One of our strategic partners, Nutanix recently successfully completely their annual .NEXT Conference boasting over 2500 attendees from 50 countries. There were 67 breakout sessions and 120 speakers, and many exciting announcements were made, including but not limited to the following:

  • Acropolis Block Services: Expose Nutanix to bare metal with important features like migrating SQL from bare metal to VM with zero down time.
  • 5th Generation Hardware: The G5 series will now provide the option to choose all flash configurations across the board.
  • Predictive Analysis / What-If Scenarios: Answering such questions like, “What would we need if we bought a new company?” and “How would new hardware help my environment?”
  • Microsoft CPS: Nutanix will now have an option to ship with the “Azure in a Box” experience, pre-installed with SCVMM SCOM and Azure pack.
  • ESXi Management through Prism: This is now truly a single plan of glass for managing compute, storage and virtualization under one umbrella.  No need to jump back and forth between management tools.
  • Network Visualization: See how VMs are connected to the host, switches and other VMs.  This works not only as a great troubleshooting tool but also as an excellent tool for documenting the current state of network connections.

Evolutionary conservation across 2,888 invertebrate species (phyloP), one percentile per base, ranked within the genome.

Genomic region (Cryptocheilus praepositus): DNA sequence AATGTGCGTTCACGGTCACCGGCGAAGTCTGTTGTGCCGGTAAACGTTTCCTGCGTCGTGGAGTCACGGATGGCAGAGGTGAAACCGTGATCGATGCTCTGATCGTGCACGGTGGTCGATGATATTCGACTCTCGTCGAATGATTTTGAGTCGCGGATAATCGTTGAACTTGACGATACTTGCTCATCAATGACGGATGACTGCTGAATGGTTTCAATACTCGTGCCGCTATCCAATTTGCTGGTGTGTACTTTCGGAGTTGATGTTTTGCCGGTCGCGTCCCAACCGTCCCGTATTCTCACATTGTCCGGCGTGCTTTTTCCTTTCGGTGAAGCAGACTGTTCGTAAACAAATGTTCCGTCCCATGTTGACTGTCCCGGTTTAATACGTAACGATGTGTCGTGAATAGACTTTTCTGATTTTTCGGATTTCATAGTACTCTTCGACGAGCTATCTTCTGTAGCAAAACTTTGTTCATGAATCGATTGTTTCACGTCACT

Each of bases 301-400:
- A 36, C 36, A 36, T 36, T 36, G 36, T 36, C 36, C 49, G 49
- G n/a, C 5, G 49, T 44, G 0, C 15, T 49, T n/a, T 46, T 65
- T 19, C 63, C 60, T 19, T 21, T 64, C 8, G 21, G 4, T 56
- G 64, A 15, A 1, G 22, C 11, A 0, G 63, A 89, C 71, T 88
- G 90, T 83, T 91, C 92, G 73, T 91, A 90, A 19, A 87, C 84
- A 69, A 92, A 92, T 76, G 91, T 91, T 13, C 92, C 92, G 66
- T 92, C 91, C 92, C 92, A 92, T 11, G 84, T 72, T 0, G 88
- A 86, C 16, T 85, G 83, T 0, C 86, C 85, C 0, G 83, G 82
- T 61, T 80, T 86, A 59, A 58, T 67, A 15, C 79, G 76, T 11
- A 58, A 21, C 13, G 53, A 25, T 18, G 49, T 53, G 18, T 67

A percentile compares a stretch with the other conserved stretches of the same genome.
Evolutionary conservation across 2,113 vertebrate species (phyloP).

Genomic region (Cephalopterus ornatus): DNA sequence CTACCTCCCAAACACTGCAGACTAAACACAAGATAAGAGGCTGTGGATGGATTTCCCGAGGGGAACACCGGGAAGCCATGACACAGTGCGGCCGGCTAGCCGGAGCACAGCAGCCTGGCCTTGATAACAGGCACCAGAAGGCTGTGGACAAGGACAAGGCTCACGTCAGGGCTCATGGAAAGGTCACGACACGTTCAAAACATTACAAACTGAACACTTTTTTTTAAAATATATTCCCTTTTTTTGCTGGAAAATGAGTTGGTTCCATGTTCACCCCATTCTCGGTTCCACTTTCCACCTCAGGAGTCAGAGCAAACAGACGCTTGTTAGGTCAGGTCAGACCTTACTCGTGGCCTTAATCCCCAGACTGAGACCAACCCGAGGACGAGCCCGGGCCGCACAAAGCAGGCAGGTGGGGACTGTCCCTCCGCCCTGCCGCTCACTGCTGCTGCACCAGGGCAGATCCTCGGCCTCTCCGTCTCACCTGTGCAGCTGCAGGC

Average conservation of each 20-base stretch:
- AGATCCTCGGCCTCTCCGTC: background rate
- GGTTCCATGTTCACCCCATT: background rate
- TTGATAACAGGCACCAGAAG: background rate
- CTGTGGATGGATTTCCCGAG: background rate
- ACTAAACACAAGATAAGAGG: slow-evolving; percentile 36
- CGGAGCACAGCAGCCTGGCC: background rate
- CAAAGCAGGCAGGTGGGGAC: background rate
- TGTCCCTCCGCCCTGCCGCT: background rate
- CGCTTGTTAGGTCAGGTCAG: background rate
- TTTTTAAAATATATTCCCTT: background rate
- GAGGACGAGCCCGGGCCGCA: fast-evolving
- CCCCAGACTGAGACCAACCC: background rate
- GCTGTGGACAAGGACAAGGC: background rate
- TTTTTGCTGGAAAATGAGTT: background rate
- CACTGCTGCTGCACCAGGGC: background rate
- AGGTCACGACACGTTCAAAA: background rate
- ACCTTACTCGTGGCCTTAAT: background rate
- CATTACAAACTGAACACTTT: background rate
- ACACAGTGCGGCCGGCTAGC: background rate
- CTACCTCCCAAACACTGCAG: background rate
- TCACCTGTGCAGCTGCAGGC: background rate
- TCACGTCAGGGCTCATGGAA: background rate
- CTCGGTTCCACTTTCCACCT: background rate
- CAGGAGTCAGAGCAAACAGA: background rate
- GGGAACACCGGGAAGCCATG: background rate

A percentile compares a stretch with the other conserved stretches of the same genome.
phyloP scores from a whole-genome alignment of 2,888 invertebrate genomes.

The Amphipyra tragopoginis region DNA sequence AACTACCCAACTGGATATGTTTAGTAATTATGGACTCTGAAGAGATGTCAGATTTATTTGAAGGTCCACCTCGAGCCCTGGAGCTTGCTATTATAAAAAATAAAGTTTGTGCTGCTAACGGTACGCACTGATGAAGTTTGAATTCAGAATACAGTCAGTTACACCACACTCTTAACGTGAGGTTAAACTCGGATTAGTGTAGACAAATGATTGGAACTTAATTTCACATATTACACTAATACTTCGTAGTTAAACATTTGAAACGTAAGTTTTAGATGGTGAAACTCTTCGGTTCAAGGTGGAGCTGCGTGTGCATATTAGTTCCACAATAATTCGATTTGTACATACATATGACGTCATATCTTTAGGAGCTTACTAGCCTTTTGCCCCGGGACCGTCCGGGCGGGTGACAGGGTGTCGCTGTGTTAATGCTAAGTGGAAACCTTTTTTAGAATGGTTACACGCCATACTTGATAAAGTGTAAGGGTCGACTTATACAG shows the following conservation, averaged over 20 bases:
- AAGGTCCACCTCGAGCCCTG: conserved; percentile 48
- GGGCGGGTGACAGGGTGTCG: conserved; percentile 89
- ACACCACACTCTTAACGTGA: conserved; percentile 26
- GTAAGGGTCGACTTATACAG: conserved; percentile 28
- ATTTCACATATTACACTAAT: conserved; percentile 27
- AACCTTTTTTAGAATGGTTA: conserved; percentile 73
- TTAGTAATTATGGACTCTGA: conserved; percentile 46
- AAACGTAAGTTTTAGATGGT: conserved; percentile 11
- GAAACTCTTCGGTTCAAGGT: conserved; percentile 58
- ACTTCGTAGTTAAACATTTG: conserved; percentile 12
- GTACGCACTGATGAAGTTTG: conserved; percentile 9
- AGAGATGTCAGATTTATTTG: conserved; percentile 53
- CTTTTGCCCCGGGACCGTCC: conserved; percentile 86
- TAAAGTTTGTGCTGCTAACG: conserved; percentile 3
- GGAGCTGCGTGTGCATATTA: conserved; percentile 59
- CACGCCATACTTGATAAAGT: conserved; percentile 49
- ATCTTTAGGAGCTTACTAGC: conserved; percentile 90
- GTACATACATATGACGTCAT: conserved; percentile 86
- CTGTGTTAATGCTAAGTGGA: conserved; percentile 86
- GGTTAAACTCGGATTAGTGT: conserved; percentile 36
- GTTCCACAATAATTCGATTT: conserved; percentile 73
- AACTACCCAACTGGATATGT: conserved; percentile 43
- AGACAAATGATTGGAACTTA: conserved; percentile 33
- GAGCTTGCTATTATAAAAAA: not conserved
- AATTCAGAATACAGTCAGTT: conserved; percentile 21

NTCs Behind the Scenes (literally)

NTCs Behind the Scenes (literally)

Coretek’s Datacenter Practice Manager, Todd Geib was honored to be a part of the conference.  Nutanix asked Todd to help kick off the .NEXT keynote session along with other members of the Nutanix Technology Champion (NTC) program.  In 2015 Todd was nominated into the NTC program.  The NTC Program recognizes Nutanix and web-scale experts for their ongoing and consistent contributions to the community and industry. The program provides its champions with opportunities to further expand their knowledge, amplify their brand, and help shape the future of web-scale IT. Todd and the NTCs started with a little fun, spelling out “WELCOME TO #.NEXTCONF 2016” on their shirts. Watch the Keynote here: https://www.youtube.com/watch?v=rV0LDLO4uPw

David Blaine at .NEXT Conference

David Blaine at .NEXT Conference